Here's the thing: I have the concentration of a certain compound measured in each individual. Individuals were sampled on a monthly basis, with varied lucky, some months I caught more than ten, sometimes I caught only two.

Here is a plot showing the data I am dealing with.

enter image description here What I want to know is if and which months have average levels of the compound that are significantly higher or lower (peaks mostly). Also I want to know if changes in variance among samples are different from the expected given the different sample sizes.

My first thought was simple one-way ANOVA and then a post-hoc, but my data do not support the assumptions of normality nor homoskedasticity.
After various readings including non parametric tests, permutation test and temporal series, I realized that here are many possible analysis and assumptions to consider so at the end I get a bit lost. What would be the best way to analyze my data to answer my questions above?

I have already tried a one way permANOVA and wrote some code in R to perform permutational T-tests contrasting the mean for each sampling date with that of the pooled data, but I am not sure if that is a proper test.

Any advice is welcomed.


If you are interested in comparing means, the textbook non parametric alternative for ANOVA is Kruskal-Wallis test. It will tell you if there are significant differences among groups.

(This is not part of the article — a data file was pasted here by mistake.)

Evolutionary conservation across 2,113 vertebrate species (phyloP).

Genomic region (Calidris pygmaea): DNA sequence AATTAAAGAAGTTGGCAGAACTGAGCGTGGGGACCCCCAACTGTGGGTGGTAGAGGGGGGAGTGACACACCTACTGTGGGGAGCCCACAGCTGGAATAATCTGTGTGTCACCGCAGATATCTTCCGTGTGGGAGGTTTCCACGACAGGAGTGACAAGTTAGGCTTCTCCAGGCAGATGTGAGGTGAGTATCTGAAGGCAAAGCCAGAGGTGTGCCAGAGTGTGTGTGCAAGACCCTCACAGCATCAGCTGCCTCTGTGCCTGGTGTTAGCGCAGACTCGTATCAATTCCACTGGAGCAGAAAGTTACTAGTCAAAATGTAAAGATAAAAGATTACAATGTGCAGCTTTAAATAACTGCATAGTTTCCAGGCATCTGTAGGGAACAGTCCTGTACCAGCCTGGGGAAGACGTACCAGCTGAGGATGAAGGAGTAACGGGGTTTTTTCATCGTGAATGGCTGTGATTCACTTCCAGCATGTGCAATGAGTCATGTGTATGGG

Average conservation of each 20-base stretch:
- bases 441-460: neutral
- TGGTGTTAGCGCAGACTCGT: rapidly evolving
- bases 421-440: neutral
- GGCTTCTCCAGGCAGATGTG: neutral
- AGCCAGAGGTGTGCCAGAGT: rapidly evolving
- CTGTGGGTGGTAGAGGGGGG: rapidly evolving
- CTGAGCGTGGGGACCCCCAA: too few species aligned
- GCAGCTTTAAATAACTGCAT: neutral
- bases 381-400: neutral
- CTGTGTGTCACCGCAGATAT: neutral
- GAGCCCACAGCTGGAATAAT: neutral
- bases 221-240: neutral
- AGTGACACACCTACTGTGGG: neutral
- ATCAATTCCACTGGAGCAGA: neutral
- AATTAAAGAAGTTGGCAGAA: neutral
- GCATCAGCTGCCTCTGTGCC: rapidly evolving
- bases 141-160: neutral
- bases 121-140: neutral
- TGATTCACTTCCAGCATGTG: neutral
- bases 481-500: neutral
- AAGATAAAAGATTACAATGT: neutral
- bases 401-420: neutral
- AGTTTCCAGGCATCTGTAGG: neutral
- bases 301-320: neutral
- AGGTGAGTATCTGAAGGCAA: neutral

If Kruskal-Wallis test shows differences among groups, you can perform comparisons using t-test or Mann–Whitney U test, but you need to make corrections for multiple tests.

However, if you are interested in comparing variances, you can also do pairwise comparisons (with any available test like Levene's or Bartlett's) and make corrections for multiple comparisons.

  • $\begingroup$ Thank you for your time Pere! I have considered K-W but I readed some things about possible pitfalls of this test in cases like mine here. As example, it seems that if the distributions of the groups under comparison are different, the K-W test may reject the null hypothesis of equal medians even though the medians are the same... An example can be found here. biostathandbook.com/kruskalwallis.html So I still guess that permutational test seem to be the best option here... Maybe someone else can bring light to this. $\endgroup$ – Nahuel Feb 22 '17 at 12:40

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